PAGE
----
Monday night’s leaders’ debate should put in the ground the idea that the left-right dimension is the key one in politics. On Monday we saw parties such as Renua (the right) and Social Democrats (centre-left) taking aim at what they saw as the enemy, not each other, but the ‘Establishment’. Similarly Gerry Adams tried to distance Sinn Féin from what he cleverly termed the ‘Three Amigos’ of Burton, Kenny and Martin. It was an attempt to distinguish Sinn Féin from the other bigger parties.
These so-called anti-Establishment parties aren’t necessarily radical; in policy terms the Social Democrats would fit snugly into Labour. It’s Labour without the baggage of government. For most of the 20th century choices facing voters in Europe were to go for parties that said they’d tax more and spend this on public services (the left) or those who would provide fewer public services and aim to take less in tax (the right).
What we might consider the centre shifted about a bit. From the 1950s to the 1970 most, even the right agreed to tax and spend more. From the 1980s the centre shifted right. All this time most parties were identifiable on this left-right dimension. Voters too could usually identify themselves on this economic left-right scale. If you were working class you tended to vote left, if you were middle class you tended to vote right. Sometimes middle classes who worked in the public sector would vote left, and sometimes the left was too left or the right too right for their ‘natural’ group to support it fully.
Then there was a convergence on the right, and so in the UK the Labour Party became New Labour, and essentially became a right-wing party. In Ireland Fianna Fáil’s shifting policies offered a good barometer of which direction the ‘centre’ was going.
In the last decade, particularly since the Great Recession in 2008, left and right have become less meaningful as an explanation of what divides the parties. While Bernie Sanders and Donald Trump appear to have little in common, they are both appealing to voters concerned about the same crisis. Those voters are demographically very similar (white and working class). While Trump and Sanders interpret the crisis in different ways – one a crisis of capitalism, the other a crisis of border control, among other things – they agree in many ways. They both rail against a corrupt political and business elite, they both claim to represent the ordinary worker, they agree on protectionism in trade.
They probably disagree on much more, but it is the nature of their demand that is more interesting than the content of their claims. More than anything they are both angry.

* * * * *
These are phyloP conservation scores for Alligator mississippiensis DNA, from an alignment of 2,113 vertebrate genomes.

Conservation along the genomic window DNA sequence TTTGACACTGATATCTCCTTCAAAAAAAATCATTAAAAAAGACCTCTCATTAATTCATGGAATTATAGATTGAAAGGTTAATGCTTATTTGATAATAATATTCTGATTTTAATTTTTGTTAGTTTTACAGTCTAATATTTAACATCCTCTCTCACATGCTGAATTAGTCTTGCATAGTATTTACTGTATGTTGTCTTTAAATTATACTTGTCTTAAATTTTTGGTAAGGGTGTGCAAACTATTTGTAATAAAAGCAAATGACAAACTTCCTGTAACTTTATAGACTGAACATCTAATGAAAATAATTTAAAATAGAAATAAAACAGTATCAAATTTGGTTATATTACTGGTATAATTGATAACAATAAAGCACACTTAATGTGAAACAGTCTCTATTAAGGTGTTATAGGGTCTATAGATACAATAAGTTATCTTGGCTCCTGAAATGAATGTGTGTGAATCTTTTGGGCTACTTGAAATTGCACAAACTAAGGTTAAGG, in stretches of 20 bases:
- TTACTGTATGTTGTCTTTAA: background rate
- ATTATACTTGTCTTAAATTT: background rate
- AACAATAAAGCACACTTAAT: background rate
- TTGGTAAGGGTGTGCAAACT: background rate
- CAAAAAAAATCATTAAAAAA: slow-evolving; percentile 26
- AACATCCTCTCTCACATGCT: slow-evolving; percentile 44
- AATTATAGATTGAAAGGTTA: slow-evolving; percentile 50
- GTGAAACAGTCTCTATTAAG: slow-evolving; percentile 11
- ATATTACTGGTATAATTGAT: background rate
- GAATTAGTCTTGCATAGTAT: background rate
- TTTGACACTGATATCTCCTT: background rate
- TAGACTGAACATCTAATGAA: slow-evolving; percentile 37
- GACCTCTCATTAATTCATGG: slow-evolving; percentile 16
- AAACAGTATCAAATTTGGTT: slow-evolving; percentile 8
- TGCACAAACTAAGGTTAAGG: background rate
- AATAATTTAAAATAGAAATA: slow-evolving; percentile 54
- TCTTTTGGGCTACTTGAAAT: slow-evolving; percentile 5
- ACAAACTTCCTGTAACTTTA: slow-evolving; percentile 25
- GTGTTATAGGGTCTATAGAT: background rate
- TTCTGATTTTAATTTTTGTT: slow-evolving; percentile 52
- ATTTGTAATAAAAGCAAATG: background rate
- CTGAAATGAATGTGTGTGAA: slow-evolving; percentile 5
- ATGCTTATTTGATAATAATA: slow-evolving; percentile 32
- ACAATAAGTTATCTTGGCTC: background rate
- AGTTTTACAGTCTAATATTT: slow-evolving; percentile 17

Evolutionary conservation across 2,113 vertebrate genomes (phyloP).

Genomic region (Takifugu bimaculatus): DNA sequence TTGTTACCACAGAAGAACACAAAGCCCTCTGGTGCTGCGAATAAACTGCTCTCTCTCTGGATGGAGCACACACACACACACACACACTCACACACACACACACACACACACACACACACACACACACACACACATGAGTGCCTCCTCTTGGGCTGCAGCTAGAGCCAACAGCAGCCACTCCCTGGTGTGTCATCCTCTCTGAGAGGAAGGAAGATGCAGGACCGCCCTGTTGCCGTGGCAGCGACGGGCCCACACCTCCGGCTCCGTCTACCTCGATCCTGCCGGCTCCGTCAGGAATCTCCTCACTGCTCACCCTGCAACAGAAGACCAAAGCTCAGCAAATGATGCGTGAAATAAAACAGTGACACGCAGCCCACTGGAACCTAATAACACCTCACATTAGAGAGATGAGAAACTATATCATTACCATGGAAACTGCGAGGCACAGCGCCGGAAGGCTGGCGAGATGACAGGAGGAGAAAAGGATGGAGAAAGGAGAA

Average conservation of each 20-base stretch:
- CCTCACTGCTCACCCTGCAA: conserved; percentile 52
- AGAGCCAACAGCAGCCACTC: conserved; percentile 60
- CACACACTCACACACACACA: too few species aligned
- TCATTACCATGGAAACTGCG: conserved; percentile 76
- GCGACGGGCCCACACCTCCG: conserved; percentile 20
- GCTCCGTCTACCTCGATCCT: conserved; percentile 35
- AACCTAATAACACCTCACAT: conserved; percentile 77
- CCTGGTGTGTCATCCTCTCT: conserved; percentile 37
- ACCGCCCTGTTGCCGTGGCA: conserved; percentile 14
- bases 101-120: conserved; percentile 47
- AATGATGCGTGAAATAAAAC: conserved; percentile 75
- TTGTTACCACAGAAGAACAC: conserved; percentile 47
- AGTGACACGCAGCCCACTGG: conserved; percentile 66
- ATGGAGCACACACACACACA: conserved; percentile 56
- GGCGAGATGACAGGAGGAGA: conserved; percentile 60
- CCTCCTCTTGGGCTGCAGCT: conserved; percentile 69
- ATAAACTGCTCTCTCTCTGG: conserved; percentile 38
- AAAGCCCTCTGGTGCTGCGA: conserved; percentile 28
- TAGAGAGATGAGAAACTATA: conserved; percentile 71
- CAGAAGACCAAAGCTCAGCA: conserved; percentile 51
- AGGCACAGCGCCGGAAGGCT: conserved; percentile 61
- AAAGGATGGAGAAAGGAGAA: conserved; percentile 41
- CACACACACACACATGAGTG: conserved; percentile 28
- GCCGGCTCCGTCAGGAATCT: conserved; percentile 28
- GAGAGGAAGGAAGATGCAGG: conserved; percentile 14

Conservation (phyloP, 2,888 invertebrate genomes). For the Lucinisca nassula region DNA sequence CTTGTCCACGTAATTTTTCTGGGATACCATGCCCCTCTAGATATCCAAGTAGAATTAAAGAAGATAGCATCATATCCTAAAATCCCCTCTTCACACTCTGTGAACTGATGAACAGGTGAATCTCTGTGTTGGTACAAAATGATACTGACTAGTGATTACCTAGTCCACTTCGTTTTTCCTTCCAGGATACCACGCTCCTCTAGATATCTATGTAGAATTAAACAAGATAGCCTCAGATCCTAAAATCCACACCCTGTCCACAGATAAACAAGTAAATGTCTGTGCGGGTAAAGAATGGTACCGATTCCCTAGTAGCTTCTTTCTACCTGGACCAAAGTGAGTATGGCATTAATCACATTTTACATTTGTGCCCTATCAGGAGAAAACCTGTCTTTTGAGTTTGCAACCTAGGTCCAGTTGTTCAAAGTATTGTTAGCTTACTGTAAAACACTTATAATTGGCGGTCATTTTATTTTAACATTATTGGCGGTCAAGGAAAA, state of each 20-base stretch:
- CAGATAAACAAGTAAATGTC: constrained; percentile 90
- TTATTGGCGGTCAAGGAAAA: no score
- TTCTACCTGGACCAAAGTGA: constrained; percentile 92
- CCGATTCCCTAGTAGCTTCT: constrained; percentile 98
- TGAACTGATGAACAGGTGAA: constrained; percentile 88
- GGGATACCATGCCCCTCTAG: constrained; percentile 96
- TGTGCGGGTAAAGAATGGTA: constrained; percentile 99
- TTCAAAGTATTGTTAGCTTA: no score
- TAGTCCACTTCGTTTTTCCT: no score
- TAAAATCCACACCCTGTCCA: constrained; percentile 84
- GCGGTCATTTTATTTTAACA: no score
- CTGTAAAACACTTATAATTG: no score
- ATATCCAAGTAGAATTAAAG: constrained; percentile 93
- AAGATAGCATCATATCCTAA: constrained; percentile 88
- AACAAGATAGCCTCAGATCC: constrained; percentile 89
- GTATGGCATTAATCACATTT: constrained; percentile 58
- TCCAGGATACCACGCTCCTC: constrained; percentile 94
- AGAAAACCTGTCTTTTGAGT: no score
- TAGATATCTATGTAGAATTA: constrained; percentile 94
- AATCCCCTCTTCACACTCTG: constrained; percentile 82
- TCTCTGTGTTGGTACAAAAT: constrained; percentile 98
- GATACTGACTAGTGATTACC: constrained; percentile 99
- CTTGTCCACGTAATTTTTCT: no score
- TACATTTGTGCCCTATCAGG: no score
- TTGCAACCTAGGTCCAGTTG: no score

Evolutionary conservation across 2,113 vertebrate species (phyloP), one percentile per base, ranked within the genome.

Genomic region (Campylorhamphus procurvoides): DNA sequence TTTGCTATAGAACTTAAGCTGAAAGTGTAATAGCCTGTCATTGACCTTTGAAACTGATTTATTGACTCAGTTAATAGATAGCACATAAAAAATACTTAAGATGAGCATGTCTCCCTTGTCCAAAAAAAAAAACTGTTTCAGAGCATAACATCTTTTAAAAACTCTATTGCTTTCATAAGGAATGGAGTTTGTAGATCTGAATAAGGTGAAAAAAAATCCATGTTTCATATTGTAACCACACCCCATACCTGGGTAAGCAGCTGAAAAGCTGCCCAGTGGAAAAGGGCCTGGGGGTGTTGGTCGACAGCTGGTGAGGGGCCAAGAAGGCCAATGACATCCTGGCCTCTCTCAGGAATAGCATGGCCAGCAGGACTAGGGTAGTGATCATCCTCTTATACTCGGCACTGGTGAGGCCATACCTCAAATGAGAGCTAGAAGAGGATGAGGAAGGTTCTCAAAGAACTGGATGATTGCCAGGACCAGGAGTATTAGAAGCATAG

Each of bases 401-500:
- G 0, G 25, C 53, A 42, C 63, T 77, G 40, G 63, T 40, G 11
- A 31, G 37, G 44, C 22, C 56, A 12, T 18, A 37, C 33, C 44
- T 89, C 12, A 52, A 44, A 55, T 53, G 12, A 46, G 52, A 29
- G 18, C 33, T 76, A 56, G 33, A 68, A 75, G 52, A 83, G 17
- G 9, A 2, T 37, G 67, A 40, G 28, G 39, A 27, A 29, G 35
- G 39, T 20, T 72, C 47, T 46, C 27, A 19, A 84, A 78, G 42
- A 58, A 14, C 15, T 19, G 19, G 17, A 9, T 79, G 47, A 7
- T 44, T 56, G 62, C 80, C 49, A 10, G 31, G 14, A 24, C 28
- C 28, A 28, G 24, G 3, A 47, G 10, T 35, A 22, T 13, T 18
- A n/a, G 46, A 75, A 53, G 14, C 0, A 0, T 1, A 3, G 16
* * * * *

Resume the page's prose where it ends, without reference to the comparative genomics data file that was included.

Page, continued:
They represent the frustrated in life. It is this emotion that might be the main division between people in elections.
Rather than left-right, parties can be distinguished by whether they are portrayed as angry at the establishment or are part of it. If we look at the rise of UKIP we can see that the party’s support comes at the expense of what Labour might have thought its core supporters – the working class. Labour was (and perhaps still is) seen as a part of the metropolitan elite.
The party divide in Ireland was always hard to understand. There wasn’t a strong left-right divide, but it was Fianna Fáil’s genius that it could simultaneously portray itself as a party of the ordinary man AND be the main party of government. Bertie Ahern used to talk about the government as if it were some third party, not the organisation he was leading. In this election Fianna Fáil still likes to portray itself as the party of the working man, painting Fine Gael as a party of the rich. But it’s not angry. It’s a part of the establishment.
Labour is trying to sound as if it represents the frustrated. Its ‘Standing up for Ireland’ slogan is designed to pit it on the side of the ordinary against some elite, but it is not plausible, having campaigned to deliver Labour’s way not Frankfurt’s way in 2011. It has for some time been a party that gets much of it support from the middle classes. And Fine Gael is actively appealing to those in Irish society who are content.
The other side are the frustrated: people who feel unfulfilled and unable to do anything about it. It’s a toss-up whether the parties representing them will be on the left or right, but in Ireland they tend to be on the left. However Shane Ross and his alliance of independents position themselves as anti-establishment rather than obviously left or right. Renua will attract some of the angry on the right, who perhaps see Ireland as being ruled by a liberal elite.
Sinn Féin bases its proposition on the assertion that there is a cartel of bankers and politicians who rule Ireland for their own interests, a proposition shared by the alphabet soup parties on the left. This is made more plausible by the banking crisis. Sinn Féin talks of a two tier recovery ‘that benefits [the government] and their friends at the top, not the majority of hard-working, fair-minded Irish citizens’.
These are sentiments that one could hear a Le Pen, a Trump or UKIP using as easily as Alexis Tsipras or Pablo Iglesias.
The main difference distinguishing left and right internationally, which no Irish parties have focussed on, is immigration. It’s to Sinn Féin’s credit that it never used immigration, especially given it is a populist nationalist party. Many young working class men hold views that make them ripe for anti-immigrant politics but Sinn Féin’s nationalism (and Ireland’s history of emigration) makes it difficult to be an anti-immigrant party.
But parties can’t be anti-establishment forever. What happens when the parties representing the frustrated get into power? They usually disappoint. The compromise of government rarely allows parties deliver radical change, when it does it rarely works. The frustration at Syriza is testament to this.